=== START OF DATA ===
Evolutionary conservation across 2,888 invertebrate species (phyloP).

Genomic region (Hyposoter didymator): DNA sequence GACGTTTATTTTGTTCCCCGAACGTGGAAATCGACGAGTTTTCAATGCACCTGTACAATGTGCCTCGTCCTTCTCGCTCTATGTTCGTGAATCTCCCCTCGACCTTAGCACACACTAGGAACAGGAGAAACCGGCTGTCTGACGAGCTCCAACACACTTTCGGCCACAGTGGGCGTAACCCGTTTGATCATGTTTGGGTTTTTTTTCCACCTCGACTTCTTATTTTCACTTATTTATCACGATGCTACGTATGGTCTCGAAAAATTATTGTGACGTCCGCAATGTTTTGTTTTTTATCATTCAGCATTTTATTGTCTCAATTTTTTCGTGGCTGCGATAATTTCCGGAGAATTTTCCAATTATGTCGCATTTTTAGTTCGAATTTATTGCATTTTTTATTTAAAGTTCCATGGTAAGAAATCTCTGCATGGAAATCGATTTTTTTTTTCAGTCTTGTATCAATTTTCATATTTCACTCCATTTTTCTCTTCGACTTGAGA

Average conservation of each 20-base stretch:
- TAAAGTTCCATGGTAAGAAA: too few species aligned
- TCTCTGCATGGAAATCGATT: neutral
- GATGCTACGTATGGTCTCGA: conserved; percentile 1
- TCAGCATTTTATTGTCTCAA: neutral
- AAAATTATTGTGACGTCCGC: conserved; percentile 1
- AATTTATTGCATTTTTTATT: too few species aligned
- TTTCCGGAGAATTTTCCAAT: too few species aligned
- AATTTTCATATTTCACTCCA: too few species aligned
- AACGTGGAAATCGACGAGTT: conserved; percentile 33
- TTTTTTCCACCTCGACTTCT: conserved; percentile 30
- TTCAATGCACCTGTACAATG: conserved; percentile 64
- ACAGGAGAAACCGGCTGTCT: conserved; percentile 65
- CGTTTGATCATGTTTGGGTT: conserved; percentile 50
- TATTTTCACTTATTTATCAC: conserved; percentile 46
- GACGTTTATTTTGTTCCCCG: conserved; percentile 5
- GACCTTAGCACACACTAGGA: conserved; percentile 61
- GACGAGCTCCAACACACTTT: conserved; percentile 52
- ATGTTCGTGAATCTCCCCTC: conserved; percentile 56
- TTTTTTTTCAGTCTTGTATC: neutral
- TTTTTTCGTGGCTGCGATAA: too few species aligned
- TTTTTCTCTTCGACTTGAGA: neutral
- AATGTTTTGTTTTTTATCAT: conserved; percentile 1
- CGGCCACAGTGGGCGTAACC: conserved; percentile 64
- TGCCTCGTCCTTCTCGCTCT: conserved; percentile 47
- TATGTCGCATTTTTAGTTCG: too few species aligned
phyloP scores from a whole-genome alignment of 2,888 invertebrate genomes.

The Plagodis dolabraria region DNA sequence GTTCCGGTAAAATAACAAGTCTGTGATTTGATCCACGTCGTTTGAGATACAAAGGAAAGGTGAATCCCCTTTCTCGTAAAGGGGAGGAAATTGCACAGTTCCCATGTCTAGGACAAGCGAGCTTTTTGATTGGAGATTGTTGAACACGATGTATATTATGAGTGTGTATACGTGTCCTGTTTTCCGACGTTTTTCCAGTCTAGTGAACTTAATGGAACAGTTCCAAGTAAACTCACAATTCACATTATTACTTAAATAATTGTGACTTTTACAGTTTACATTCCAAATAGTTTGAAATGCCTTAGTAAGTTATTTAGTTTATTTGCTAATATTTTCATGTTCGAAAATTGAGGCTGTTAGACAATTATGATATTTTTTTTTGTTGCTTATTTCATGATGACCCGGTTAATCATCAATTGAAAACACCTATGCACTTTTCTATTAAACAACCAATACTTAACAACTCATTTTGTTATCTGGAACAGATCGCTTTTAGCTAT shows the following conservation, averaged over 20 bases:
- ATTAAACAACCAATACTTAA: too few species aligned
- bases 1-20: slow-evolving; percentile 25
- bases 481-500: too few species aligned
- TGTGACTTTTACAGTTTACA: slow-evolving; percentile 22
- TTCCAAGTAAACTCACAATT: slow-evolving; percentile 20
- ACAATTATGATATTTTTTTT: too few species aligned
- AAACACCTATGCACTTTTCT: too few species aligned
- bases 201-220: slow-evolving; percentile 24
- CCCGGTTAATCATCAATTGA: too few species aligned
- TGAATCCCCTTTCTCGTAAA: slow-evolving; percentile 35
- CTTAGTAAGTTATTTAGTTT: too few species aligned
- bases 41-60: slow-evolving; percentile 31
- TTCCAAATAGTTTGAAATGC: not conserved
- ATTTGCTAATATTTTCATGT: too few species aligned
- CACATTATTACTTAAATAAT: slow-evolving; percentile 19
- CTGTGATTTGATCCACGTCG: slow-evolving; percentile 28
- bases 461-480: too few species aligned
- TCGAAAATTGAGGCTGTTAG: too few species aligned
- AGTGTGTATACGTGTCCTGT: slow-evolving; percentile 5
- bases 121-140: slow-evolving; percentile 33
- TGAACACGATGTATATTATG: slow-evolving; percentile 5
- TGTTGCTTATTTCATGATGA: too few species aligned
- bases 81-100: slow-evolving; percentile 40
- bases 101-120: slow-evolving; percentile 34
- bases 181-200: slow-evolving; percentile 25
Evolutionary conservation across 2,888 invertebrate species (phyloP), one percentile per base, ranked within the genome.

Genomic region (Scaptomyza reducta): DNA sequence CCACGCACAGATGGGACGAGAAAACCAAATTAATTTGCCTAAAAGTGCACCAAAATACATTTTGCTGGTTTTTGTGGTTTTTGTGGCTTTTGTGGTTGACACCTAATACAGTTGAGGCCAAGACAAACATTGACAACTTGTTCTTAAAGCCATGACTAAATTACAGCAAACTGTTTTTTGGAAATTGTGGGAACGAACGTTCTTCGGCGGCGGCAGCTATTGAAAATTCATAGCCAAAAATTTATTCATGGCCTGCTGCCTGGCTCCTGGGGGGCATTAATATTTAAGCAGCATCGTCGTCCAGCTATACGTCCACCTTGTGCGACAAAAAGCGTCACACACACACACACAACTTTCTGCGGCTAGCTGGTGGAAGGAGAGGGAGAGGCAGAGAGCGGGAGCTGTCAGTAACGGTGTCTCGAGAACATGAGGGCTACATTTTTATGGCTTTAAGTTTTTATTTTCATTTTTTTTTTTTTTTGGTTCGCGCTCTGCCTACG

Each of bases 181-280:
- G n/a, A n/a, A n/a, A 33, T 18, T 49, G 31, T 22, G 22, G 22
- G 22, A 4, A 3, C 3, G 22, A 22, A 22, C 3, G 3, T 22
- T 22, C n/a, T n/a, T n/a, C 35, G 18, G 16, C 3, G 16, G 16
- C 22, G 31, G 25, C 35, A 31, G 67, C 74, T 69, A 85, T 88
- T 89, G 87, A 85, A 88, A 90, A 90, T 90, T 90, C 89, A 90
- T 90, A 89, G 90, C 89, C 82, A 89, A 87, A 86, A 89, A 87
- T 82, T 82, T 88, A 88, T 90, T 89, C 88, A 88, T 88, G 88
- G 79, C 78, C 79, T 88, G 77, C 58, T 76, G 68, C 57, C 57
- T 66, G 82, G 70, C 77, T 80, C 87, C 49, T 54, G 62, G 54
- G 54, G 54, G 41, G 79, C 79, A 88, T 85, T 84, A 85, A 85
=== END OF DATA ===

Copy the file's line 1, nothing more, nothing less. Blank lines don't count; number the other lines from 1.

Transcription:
Evolutionary conservation across 2,888 invertebrate species (phyloP).